The Recreation Vehicle Industry Association commissioned an Economic Impact Study on the RV industry, released on June 7, 2016. The study found that the RV industry contributes about $49.7 billion in economic output or 0.28 percent of the Gross Domestic Product. Through its production and distribution linkages, the industry impacts firms in 426 of the 440 sectors of the United States economy.
Nationwide, the industry is responsible for 216,170 jobs, both directly and inderectly, creating an economic impact of $37.5 billion. The full study results, along with each individual state and congressional district's economic impact is available on the website by clicking here .
Thu Feb 1, 2018
Author: Jeff Thomas
With perhaps untold millions of dollars of damage done annually because of improperly towed trailers, B&W Trailer Hitches has stepped into the breach to help consumers learn how much weight their vehicles can safely handle.
“We do want to be seen as experts in towing, and not just a manufacturer of trailer hitches,” says Beth Barlow, marketing manager at B&W. “Anything we can do to be helpful for customers in their towing experience, we want to do.”
B&W recently published an interactive online guide to the towing capacity of all Ford, Chevrolet and Dodge Ram trucks from 2010 on, which finds the correct tow rating for each model, engine, transmission and bed of the truck, as well as the gross combination weight rating and the gross vehicle weight rating. The guide also takes the ratings question one step further and calculates the vertical weight, or tongue weight, which is the pounds of force that should be right over the ball in gooseneck, fifth wheel or bumper towing scenarios.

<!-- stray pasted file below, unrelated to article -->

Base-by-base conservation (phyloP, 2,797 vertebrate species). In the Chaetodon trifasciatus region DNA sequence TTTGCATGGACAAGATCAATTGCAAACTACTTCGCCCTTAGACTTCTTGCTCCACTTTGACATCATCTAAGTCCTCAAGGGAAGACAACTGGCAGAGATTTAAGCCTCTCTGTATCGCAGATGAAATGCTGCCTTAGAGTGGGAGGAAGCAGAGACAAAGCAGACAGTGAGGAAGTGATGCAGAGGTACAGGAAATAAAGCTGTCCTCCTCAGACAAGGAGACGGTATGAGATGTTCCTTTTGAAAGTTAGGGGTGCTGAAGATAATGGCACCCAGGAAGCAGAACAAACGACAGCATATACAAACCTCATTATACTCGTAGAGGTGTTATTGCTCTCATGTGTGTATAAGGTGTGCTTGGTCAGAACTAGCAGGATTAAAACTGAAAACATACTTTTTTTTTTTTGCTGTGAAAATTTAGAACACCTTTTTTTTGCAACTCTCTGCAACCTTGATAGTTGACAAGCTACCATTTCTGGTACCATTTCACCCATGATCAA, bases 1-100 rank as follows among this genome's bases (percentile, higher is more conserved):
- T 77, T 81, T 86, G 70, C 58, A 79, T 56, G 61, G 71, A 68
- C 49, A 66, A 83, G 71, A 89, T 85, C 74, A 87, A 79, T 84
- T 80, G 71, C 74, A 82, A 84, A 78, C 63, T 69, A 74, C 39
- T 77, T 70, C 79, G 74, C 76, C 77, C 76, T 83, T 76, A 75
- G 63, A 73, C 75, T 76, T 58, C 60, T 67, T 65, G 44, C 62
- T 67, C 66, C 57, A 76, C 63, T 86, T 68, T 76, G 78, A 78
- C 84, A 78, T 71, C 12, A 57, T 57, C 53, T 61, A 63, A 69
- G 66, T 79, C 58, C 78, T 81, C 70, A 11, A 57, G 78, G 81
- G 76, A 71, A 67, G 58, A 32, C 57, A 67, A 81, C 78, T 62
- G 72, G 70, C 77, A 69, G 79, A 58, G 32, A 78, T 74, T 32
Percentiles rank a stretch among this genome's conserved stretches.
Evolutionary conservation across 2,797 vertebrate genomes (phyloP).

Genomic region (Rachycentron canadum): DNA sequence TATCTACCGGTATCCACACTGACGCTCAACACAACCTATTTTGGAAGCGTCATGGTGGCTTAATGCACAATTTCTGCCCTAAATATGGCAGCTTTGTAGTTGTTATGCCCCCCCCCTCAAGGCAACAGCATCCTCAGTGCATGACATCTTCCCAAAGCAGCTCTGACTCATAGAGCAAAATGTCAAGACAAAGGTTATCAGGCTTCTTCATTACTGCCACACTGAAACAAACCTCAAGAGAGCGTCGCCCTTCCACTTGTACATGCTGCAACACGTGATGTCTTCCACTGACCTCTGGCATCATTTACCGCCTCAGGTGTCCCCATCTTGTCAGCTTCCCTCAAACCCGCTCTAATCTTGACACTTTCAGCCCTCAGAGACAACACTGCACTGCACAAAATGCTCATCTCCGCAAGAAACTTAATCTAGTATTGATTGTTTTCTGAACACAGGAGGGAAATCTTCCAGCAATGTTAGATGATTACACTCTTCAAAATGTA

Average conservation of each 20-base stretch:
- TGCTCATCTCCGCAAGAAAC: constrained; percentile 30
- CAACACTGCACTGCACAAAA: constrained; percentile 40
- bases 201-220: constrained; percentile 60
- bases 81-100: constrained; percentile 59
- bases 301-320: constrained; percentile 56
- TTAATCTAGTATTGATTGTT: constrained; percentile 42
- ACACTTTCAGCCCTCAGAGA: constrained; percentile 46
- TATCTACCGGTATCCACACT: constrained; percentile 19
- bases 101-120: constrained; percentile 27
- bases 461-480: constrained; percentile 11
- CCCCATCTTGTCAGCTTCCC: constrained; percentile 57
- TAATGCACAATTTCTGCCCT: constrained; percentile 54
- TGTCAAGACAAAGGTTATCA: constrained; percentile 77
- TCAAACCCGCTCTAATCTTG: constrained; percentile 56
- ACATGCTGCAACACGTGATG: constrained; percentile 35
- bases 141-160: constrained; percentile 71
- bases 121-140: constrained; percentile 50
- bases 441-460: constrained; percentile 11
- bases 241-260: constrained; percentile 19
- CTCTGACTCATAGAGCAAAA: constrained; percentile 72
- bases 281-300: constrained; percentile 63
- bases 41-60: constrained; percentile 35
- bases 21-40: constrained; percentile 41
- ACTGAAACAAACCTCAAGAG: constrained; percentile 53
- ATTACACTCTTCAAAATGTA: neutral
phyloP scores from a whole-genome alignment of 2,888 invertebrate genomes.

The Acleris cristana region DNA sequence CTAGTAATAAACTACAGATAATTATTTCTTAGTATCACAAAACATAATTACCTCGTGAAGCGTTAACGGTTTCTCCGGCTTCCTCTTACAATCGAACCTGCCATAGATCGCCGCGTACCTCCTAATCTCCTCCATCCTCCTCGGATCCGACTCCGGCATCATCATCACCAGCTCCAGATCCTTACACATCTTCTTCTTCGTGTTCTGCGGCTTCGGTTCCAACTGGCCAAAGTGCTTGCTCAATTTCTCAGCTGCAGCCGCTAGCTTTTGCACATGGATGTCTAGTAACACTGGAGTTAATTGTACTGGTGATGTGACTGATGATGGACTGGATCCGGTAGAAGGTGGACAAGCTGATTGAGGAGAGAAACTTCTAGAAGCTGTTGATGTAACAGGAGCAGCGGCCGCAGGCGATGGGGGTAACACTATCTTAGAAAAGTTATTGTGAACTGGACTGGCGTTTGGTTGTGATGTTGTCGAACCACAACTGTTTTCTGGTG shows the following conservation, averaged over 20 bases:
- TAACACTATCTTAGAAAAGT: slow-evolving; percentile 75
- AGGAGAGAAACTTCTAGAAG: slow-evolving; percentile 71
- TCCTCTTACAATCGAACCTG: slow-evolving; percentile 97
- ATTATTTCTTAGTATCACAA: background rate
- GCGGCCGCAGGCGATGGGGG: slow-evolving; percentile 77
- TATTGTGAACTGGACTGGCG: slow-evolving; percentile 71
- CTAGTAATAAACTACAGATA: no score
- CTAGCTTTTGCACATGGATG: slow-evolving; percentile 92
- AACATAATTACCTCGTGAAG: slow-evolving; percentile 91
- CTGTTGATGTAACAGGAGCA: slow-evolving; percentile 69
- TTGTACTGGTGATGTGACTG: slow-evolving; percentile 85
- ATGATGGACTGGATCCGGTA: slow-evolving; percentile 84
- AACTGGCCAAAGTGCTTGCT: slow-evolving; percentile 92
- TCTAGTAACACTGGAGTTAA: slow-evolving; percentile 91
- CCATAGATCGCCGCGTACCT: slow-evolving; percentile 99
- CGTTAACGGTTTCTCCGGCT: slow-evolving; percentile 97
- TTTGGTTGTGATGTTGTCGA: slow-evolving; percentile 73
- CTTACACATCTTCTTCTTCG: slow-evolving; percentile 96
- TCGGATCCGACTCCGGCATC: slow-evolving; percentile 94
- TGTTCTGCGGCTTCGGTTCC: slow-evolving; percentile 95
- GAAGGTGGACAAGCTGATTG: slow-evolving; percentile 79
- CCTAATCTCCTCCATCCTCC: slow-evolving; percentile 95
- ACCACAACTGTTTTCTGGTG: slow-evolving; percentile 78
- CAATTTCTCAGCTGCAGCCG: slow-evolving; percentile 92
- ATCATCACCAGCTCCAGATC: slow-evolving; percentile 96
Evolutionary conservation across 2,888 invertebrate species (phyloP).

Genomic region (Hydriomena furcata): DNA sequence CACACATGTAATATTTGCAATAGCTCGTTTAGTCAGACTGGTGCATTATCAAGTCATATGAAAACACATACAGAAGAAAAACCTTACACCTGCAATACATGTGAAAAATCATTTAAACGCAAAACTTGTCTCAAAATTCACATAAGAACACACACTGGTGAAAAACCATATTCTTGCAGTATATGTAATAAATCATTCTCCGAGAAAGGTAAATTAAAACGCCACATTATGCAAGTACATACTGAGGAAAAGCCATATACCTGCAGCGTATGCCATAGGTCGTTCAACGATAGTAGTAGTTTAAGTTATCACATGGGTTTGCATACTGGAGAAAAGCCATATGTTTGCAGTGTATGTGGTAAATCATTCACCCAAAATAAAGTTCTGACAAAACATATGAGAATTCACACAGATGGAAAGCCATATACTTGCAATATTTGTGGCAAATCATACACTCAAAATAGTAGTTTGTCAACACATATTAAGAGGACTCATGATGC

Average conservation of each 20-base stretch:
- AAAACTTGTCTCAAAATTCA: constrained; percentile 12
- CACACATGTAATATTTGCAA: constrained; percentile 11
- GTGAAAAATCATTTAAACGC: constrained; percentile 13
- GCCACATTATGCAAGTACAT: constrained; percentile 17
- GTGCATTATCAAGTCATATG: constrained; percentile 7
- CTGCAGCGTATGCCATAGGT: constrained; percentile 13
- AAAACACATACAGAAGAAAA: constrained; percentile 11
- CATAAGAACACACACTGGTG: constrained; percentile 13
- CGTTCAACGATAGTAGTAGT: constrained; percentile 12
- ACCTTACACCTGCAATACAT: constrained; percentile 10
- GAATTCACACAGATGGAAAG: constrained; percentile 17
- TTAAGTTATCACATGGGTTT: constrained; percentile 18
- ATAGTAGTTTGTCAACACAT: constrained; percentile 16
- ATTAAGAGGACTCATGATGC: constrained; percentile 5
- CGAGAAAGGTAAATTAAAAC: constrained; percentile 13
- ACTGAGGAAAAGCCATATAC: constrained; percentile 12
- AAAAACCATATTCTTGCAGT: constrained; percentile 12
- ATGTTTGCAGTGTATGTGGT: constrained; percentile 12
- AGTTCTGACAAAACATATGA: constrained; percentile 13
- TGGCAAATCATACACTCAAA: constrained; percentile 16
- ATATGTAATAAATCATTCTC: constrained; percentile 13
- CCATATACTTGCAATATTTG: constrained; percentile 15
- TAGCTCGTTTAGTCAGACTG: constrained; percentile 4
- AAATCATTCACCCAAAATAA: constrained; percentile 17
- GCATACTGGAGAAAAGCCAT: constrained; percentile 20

“We know people overload hitches all the time,” says Barlow, from the B&W headquarters in Humboldt, Kansas. “Obviously sometimes the trailer hitch is the weakest link, but sometimes it’s the trailer and sometimes it’s the truck.”
“Even if our trailer hitch is rated at 30,000 pounds, if your truck is only rated at (13,000 pounds) then guess what.”
B&W employees spent a couple years compiling the data for the online guide, and Barlow says the company never thought about the expense.
Most of the information was gleaned online, though some of the information also had to be found through old dealer catalogues.
“We have a lot of data dating back to 2003, but we only had comprehensive data going back to 2010, so we went with that,” Barlow says of the model years covered by the online guide.
“We’re kind of excited about it. It’s something we haven’t seen before, and we felt there was a real need for it,” she says. “A lot of our customers ask about how much they can tow, and don’t understand much of the other weight ratings.”
B&W is American made and sourced, but Barlow says that really didn’t play a role in the choice of which trucks have been included in the online guide.
“We’d love to have Toyota and Nissan on there, we just haven’t been able to find comprehensive data for them yet,” she says.
Each rating question requires nine drop-down buttons of information regarding the truck, so being comprehensive is a fairly tall order. True to its nature, B&W went as local as possible in sourcing the website solution, going to a Kansas City, Kansas, boutique website design company to integrate the databases, form submissions and output.
“It’s a pretty confusing topic, and a lot of people don’t understand a lot about it, but we’re in the business of trying to make complicated things understandable,” Barlow says. “I think we’ve done a little bit of good in that direction, and we hope that people will use it.”
To learn more, go to any of the product lines of the B&W website, click on “How Much Can You Tow?” and fill in the specifics of your American-made truck.